Yann LeCun described it as “the most interesting idea in the last 10 years in Machine Learning”. Of course, such a compliment coming from such a prominent researcher in the deep learning area is always a great advertisement for the subject we are talking about! And, indeed, Generative Adversarial Networks (GANs for short) have had a huge success since they were introduced in 2014 by Ian J. Goodfellow and co-authors in the article Generative Adversarial Nets.
So what are Generative Adversarial Networks ? What makes them so “interesting” ? In this post, we will see that adversarial training is an enlightening idea, beautiful by its simplicity, that represents a real conceptual progress for Machine Learning and more especially for generative models (in the same way as backpropagation is a simple but really smart trick that made the ground idea of neural networks became so popular and efficient).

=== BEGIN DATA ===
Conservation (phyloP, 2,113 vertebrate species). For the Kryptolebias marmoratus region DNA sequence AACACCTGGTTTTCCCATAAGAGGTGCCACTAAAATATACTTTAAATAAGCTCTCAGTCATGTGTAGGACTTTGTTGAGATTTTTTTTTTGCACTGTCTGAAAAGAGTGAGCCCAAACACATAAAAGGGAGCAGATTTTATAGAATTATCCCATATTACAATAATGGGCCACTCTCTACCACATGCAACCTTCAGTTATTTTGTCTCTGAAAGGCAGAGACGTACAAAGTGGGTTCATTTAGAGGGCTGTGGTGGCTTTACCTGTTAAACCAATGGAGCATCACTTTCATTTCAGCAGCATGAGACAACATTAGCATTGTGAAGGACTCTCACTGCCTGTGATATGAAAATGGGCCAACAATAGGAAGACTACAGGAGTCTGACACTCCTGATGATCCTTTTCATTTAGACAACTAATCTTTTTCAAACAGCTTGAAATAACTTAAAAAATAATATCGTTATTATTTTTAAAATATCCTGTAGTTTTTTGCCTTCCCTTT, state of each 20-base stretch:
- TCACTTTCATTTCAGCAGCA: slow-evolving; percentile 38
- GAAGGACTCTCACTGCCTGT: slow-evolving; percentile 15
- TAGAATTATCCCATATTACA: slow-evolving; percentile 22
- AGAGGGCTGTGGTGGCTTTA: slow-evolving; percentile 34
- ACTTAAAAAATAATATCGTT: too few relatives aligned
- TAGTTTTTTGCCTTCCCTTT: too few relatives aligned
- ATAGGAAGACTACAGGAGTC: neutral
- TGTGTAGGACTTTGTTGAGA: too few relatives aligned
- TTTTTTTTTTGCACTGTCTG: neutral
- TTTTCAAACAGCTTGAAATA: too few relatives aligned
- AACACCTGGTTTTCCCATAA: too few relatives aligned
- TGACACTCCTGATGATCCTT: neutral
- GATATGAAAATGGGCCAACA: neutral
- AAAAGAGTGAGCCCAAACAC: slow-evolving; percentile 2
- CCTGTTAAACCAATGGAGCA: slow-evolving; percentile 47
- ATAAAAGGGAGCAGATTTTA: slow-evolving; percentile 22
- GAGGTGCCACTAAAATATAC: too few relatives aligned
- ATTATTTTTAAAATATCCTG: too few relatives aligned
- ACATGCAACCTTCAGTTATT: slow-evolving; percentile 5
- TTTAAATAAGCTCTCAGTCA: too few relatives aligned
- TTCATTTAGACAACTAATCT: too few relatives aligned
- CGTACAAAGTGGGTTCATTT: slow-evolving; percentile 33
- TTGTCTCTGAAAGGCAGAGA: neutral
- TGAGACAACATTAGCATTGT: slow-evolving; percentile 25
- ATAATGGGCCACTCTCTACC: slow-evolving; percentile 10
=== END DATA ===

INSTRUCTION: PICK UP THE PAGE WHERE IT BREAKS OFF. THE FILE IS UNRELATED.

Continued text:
Before going into the details, let’s give a quick overview of what GANs are made for. Generative Adversarial Networks belong to the set of generative models. It means that they are able to produce / to generate (we’ll see how) new content. To illustrate this notion of “generative models”, we can take a look at some well known examples of results obtained with GANs.
Naturally, this ability to generate new content makes GANs look a little bit “magic”, at least at first sight. In the following parts, we will overcome the apparent magic of GANs in order to dive into ideas, maths and modelling behind these models. Not only we will discuss the fundamental notions Generative Adversarial Networks rely on but, more, we will build step by step and starting from the very beginning the reasoning that leads to these ideas.
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